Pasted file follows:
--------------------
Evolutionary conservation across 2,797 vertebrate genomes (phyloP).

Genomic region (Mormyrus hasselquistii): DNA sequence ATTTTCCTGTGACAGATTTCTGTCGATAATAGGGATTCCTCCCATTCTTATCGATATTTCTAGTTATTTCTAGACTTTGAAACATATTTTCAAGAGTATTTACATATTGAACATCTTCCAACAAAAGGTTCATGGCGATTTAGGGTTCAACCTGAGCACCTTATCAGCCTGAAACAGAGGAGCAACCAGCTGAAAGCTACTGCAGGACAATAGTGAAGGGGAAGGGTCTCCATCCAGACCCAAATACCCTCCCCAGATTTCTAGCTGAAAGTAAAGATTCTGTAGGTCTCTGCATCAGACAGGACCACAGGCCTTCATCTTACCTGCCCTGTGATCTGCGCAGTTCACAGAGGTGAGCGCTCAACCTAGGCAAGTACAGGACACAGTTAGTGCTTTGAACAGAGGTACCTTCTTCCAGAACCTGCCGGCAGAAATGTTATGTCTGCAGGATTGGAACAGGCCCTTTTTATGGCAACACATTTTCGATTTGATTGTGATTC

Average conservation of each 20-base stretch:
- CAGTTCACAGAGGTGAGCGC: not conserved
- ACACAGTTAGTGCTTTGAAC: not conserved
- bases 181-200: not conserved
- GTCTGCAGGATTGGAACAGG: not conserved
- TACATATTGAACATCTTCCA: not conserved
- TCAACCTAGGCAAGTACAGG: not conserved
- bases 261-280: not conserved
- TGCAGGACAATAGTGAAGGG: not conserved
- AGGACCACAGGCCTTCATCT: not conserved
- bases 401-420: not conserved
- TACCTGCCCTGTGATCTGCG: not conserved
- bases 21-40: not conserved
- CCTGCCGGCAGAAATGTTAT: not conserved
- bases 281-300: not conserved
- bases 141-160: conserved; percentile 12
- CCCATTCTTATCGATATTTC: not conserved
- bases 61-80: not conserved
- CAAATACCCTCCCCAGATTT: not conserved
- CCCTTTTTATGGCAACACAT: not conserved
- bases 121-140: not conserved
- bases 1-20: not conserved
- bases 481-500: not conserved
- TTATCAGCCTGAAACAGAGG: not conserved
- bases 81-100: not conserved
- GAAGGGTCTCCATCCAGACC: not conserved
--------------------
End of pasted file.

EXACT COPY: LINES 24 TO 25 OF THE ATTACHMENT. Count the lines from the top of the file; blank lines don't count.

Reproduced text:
- bases 1-20: not conserved
- bases 481-500: not conserved